- Study the grading standards PSA, SGC, Beckett and other companies on their websites and in their publications. It’s all there in black and white and even though the grading process is still somewhat subjective, you’ll know generally what to expect. Get to know each and every flaw that will result in the card being downgraded. Pay special attention to the centering requirements, which have been known to turn a ‘9’ into a ‘7’ faster than you can say “PSA”.
- Go to a card show or shop and examine various cards that have already been graded. Find a patient dealer or shop owner and ask him to point out the small flaws that make a card an 8 instead of a 9; a 5 instead of an 8.
- If you’re serious about sports card grading and authentication, invest in a good jeweler’s loupe or better yet, a table lamp/magnifier such as those used by people who sew. It’s the only way to see the subtle differences a grader will see when he’s examining your cards.
- Testing. Submitting cards yourself is the best way to get a handle on grading standards. Make notes on what you think each card’s flaws are and grade it yourself. Then, when the cards come back, compare your notes with what the grader decided. Get together with some collecting friends and see if you can get enough cards together to send in under the ‘bulk rate’. The more cards you can examine, the better you’ll get.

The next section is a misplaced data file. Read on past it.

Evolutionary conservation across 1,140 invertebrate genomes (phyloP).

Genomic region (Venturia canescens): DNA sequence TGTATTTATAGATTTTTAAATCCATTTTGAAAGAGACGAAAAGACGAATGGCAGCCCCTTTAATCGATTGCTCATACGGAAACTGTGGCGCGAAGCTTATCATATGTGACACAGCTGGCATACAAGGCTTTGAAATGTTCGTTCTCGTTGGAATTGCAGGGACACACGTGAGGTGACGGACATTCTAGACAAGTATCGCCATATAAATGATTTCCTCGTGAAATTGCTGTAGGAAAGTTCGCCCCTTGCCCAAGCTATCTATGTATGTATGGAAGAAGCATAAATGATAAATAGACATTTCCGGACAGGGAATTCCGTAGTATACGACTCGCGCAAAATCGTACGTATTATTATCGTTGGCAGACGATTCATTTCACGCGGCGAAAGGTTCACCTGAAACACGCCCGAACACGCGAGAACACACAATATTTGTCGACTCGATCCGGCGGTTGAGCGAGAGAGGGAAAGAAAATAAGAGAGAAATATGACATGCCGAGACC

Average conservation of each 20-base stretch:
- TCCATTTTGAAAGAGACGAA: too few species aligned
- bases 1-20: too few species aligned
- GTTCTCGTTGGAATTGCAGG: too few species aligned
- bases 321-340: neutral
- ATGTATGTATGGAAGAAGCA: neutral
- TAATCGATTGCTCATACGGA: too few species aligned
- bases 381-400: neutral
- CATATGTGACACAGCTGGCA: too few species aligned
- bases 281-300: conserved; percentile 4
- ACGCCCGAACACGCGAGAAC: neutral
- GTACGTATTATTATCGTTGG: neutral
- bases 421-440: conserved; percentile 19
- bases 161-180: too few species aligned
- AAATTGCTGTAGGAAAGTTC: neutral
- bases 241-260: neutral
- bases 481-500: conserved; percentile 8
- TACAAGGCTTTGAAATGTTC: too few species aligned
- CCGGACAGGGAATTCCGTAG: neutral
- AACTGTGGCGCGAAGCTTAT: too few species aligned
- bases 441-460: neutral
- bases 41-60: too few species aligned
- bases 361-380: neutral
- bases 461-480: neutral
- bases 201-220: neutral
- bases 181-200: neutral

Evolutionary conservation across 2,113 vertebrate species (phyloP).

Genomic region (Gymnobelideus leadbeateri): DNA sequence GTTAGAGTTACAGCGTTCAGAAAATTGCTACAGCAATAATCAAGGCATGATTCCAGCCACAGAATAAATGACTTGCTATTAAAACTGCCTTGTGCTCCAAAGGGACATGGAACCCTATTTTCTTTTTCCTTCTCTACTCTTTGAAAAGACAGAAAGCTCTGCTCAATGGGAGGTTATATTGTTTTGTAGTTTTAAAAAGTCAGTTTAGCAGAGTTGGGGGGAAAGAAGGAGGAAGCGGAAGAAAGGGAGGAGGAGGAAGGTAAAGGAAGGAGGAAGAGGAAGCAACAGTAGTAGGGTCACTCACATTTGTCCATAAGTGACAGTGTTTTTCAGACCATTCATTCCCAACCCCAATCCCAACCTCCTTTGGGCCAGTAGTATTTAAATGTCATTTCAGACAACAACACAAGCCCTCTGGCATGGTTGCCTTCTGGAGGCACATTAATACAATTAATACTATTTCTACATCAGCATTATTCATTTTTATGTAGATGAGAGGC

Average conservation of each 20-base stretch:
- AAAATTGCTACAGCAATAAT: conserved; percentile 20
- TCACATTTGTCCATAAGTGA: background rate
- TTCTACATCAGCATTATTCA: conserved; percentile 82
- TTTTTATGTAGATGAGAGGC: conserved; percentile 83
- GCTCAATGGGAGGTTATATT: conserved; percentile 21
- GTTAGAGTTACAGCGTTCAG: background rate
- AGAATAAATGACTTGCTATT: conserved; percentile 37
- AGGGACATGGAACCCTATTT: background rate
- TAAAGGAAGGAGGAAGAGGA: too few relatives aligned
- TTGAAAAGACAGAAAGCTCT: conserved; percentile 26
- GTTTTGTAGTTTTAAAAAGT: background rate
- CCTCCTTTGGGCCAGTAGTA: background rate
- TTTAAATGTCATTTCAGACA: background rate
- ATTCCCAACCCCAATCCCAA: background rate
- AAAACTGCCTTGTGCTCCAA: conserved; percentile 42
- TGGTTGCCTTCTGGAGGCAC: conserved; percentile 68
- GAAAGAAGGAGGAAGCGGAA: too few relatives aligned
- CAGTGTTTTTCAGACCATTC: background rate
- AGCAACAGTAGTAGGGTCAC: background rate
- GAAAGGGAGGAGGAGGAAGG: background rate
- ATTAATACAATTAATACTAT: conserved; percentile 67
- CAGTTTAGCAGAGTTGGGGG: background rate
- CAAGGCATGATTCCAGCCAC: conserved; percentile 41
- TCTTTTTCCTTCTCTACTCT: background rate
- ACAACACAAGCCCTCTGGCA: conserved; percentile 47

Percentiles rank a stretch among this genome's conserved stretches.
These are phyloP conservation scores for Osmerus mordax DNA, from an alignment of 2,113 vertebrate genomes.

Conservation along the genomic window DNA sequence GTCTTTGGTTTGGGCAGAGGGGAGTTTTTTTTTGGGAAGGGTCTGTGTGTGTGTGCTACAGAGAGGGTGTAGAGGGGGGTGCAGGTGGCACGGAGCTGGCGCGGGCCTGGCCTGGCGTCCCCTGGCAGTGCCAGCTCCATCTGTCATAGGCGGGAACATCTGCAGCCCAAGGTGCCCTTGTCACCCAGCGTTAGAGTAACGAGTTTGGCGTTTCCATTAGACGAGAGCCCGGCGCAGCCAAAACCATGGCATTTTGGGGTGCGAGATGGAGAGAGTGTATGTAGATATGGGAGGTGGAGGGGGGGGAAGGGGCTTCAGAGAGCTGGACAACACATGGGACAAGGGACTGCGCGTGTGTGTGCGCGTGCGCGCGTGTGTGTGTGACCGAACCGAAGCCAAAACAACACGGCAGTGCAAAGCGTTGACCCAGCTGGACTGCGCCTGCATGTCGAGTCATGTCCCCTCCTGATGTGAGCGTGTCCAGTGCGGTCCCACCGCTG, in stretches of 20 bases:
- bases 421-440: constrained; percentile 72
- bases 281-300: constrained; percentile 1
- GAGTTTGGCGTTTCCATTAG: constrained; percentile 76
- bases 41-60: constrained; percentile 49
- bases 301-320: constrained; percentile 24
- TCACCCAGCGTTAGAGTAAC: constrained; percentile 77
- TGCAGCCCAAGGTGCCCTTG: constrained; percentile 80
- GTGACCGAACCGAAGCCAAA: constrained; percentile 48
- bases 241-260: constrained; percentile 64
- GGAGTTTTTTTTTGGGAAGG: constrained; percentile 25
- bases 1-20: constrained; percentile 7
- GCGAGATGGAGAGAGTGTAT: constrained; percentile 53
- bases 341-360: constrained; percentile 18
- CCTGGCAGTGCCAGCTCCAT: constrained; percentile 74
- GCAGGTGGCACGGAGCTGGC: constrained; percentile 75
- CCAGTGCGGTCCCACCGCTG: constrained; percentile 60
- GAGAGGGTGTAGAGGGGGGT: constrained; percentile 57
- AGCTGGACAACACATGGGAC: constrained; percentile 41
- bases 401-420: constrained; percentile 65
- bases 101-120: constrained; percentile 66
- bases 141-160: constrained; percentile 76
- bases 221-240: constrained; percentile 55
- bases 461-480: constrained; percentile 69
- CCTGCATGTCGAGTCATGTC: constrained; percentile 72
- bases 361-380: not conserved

- Study eBay’s completed items. Before you decide which cards to send in for grading, study the selling prices of similar cards sold on eBay. If a PSA 9 or SGC 96 isn’t selling for much of a premium, there probably isn’t a great reason to send yours in unless you just want it in a slab for your collection.
It will cost you more to grade pre-1950s material, but it’s hard to argue that you shouldn’t do it for any card that is EX or better. They’re somewhat scarce to begin with and many could be considered antiques.
You can certainly enjoy your 1935 Diamond Stars or 1909-1911 T206 cards without having them graded, but not only will the slab protect the increasingly fragile cards from damage, they’ll probably sell faster and for more money if you’ve already had them authenticated and labeled.
For insurance purposes, it’s also easier to keep track of the proper and documented value of your collection if your cards have been slabbed. Baseball card values for each grade are quite specific in the price guides, even if the printed guides haven’t always proven to be an accurate measure in every case.